Emmylou Harris – Wrecking Ball

Fleetwood Mac – Greatest Hits

Fleetwood Mac – Rumors

Freddie Gibbs – Alfredo

The Flaming Lips – Transmissions from The Satellite Heart [Green Colored Vinyl]

Gorillaz – Song Machine: Season One – Strange Timez

Weekly Review:

Collaboration has been the Gorillaz raison d’etre since Blur frontman Damon Albarn asked comic book
writer Jamie Hewlett to create a virtual band in the late ‘90s. The band’s best albums and singles have
always featured several guest artists, but even in that light the multitude of help assembled for group’s
seventh album is impressive.

Perhaps even more notable is that despite the cavalcade of features and impressive range of styles
expressed, “Song Machine: Season One” hangs together as Albarn’s cohesive – if eclectic – vision. The
11 songs (with six more on the deluxe edition) are a juke box to the party we so desperately need to
combat the climate of suddenly cold weather combined with COVID and election fatigue.
Drop a quarter, punch a number and pick your party. Elton John and Atlanta’s 6lack make “The Pink
Phantom” sound like a futuristic yellow brick road. Peter Hook makes sure the basslines that propelled
New Order will keep your feet moving on “Aries.” Rapper Schoolboy Q brings a “Dirty Harry” vibe to
“Pac-Man,” while Slowthai and Slaves turn “Momentary Bliss” into a reggaeton party. Beck, St. Vincent,
Robert Smith from the Cure and many more turn up to keep reality at bay and pump endorphins in your
ears. -Joel Francis

Gregory Porter – Take Me To The Alley

Gary Numan – Hybrid

Weekly Review:

Hybrid is a 2003 collection of reinvented classics by influential synth pop innovator Gary Numan.
Numan collaborated with numerous producers such as Flood, Curve, Andy Gray, Alan Moulder, Rico and Sulphur, to completely rework some of his best known songs from the ‘70s, ‘80s and ‘90s.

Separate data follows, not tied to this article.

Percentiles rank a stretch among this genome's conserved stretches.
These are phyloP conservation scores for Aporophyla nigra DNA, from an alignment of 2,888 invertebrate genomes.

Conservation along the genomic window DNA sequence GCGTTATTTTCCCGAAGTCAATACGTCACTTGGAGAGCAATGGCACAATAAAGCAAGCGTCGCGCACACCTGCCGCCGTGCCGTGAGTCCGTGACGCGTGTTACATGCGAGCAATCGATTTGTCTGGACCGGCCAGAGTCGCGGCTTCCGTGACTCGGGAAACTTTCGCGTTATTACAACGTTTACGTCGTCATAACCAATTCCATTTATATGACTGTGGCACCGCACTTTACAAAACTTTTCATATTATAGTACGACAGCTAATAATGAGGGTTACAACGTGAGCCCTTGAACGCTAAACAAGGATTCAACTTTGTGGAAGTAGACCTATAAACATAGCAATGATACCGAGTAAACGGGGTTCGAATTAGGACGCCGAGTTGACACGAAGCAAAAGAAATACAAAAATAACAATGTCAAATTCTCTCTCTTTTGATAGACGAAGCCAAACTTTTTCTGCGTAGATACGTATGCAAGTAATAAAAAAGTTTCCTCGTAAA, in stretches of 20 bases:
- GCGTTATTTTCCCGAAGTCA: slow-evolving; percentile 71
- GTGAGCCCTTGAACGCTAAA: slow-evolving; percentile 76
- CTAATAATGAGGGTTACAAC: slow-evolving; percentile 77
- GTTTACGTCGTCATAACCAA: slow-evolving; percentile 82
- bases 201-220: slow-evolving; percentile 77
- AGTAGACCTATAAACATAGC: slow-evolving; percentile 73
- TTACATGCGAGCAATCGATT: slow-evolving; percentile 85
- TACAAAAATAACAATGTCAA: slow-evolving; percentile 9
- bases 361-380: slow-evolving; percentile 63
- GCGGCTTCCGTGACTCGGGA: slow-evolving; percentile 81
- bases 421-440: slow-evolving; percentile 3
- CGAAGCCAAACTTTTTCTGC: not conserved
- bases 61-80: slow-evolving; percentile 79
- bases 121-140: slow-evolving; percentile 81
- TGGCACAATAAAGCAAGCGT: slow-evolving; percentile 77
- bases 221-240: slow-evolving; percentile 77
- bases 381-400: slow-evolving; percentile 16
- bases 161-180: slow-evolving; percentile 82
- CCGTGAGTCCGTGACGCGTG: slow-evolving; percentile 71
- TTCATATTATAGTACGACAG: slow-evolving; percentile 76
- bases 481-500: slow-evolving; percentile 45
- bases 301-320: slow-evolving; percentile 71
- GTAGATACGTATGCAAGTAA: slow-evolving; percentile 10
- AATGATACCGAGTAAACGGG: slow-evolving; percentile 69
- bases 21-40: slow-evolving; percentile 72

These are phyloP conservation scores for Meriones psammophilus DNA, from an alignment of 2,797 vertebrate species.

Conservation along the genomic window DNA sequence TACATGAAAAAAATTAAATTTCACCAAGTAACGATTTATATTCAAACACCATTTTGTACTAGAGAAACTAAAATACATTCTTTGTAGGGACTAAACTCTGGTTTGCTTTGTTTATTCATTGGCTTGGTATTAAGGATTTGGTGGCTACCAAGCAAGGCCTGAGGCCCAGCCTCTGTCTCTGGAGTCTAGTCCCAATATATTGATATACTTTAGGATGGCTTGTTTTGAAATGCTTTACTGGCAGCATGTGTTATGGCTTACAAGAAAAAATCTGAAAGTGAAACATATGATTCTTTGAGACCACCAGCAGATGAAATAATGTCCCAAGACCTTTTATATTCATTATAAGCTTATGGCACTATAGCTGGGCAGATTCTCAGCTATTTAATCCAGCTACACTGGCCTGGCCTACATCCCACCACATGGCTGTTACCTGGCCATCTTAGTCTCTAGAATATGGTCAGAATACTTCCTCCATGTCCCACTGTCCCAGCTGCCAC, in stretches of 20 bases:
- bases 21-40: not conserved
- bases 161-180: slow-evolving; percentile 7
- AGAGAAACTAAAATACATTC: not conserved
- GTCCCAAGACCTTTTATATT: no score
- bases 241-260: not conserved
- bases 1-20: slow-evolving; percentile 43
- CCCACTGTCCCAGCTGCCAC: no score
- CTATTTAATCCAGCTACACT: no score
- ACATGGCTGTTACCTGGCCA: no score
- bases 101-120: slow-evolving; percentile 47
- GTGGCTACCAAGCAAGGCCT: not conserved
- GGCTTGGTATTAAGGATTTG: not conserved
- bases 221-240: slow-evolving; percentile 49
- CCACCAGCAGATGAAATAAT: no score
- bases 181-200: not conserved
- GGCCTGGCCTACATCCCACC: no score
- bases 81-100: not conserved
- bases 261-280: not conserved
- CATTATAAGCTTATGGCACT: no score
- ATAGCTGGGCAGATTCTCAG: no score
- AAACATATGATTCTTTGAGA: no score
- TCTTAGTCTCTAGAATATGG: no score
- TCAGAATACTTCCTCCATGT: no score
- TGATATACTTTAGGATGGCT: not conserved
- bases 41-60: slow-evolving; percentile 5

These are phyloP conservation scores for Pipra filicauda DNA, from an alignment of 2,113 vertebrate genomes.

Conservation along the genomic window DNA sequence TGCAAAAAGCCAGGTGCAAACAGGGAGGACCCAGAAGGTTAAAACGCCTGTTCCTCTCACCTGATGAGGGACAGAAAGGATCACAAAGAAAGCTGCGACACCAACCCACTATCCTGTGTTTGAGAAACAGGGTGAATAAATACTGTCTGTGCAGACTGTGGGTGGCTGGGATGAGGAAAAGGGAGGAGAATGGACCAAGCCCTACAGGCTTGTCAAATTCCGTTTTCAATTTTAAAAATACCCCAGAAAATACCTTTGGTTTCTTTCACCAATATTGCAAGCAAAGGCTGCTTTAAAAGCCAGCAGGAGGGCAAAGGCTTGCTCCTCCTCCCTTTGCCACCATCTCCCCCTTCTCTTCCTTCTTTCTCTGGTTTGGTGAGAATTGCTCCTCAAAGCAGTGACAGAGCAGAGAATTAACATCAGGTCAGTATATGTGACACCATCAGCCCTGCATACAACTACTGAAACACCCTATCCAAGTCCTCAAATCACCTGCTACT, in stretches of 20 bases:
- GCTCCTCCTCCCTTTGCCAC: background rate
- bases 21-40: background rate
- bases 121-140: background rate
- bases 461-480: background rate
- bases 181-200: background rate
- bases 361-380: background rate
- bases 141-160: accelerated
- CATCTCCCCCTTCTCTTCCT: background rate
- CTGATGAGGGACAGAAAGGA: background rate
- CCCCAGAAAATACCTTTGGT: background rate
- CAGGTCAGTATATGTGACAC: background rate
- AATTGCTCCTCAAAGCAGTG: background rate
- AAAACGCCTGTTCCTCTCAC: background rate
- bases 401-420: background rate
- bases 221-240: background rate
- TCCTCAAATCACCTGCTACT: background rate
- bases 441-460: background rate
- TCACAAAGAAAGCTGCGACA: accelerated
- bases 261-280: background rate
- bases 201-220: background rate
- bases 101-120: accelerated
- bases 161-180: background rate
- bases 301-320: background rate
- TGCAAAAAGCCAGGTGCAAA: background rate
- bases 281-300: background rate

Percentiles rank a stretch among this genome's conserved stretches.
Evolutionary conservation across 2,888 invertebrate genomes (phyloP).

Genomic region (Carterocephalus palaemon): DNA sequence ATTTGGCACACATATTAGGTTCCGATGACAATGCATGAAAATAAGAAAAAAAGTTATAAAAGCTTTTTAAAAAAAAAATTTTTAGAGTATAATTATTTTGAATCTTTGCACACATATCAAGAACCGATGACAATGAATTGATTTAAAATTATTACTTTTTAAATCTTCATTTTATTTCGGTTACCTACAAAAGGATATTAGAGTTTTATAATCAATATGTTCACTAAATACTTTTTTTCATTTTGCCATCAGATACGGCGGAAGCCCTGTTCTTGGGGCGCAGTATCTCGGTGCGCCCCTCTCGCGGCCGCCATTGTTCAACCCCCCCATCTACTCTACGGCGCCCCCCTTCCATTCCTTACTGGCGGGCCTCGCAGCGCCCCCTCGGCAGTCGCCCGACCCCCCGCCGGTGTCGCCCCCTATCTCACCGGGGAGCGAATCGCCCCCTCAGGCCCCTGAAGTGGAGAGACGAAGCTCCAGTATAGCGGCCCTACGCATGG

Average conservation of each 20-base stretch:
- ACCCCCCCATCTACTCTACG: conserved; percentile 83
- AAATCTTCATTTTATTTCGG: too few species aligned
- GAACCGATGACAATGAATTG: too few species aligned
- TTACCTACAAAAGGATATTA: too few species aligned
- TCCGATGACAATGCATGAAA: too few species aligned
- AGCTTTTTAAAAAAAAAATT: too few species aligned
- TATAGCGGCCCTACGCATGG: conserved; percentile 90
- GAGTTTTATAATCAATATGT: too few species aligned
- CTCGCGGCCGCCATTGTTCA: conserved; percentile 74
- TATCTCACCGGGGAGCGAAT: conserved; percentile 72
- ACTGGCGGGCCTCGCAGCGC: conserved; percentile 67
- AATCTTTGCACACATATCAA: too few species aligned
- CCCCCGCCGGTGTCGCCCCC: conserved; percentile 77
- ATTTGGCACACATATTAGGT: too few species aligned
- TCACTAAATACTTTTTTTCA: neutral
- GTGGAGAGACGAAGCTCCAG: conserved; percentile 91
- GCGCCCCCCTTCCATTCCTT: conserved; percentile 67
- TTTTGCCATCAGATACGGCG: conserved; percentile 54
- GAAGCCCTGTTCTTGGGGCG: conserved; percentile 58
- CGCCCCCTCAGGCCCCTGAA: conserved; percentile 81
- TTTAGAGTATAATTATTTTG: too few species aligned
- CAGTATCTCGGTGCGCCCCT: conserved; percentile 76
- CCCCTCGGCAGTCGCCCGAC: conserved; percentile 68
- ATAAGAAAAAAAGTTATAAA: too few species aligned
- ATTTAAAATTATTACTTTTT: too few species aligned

Highlights includes the track “Crazier” which became Numan’s first UK top 20 hits since 1996 and new wave classics “Cars”, “Are ‘Friends’ Electric?” and ‘Down In The Park” which are reworked with industrial, techno and darkwave inspired sound.
Since the mid-90’s Numan has been delving deeper and deeper into industrial rock territory, moving away from the synth pop of the 80’s.
The sound here is dark, heavy, at times quite paranoid (just listen to the Flood-reworked Cars!) and just all out beefed up. There’s a perfect blend of programming and all-out rocking present here.
In general, I find I love the Sulpher-reworkings most, or perhaps it’s just that I really like Sulpher and enjoy hearing more stuff where they’re involved. Picking favourite tracks here is hard – everything is really good, but the Andy Gray reworking of Absolution, Curve’s and Rico’s two versions of Down in the Park are pretty high on the list. At the top would be the title track, Hybrid, though – with it’s great use of electronics and programming.Pick up this 2 disc red vinyl pressing with gatefold cover from the hardest working crew in KC! -Albert Schmurr

The Grateful Dead – Anthem Of The Sun

Iration – Coastin

INXS – Kick

Weekly Review:

Nearly 25 years after the death of lead singer Michael Hutchence, the music of INXS remains ubiquitous.
The Australian band’s pop prowess is undeniable, but they always had trouble crafting great albums
around those magnificent singles. Kick, their sixth album, is the one time everything clicked. OK, it helps
that five of the dozen tracks here were big hits, but the other seven are no slouches.
Opening track “Guns in the Sky” plays like a set of expectations the band will need met before delivering
the hits. It sets the table nicely for the great run of “New Sensation,” “Devil Inside” and “Need you
Tonight.” The first half concludes with “The Loved One,” the only cover on the album. The second side
includes another amazing run of “Never Tear Us Apart,” “Mystify” and the title song.
You’ve heard these songs so many times I don’t need to describe them. Kick was so big that even the
songs that weren’t singles ended up being recognizable. Knowing the songs’ omnipresence, you may
question needing to own the album. The answer is yes, of course you do. Because even though you’ve
heard them a million times, once you get done playing Kick, you’re going to want to flip it over and play
it again. -Joel Francis

John Coltrane – Art Blakey’s Big band and Qintete

John Coltrane – John Coltrane & Kenny Burrell [180 gram Vinyl]

Joel Ross – Kingmaker

Weekly Review:

Joel Ross seems to have quickly advanced from sideman to the main act (and for good reason). It
wasn’t that long again that he was making appearances on albums by some really talented artists
like Walter Smith and Makaya McCraven. Now, he’s an exciting new artist on Blue Note. And
although this is Ross’s first record under his own name, the immediate impression is less of
promise and more of an arrival. There is clarity in vision here that artists can take years to develop.
It’s probably important to acknowledge up front that the list of important vibraphonists is rather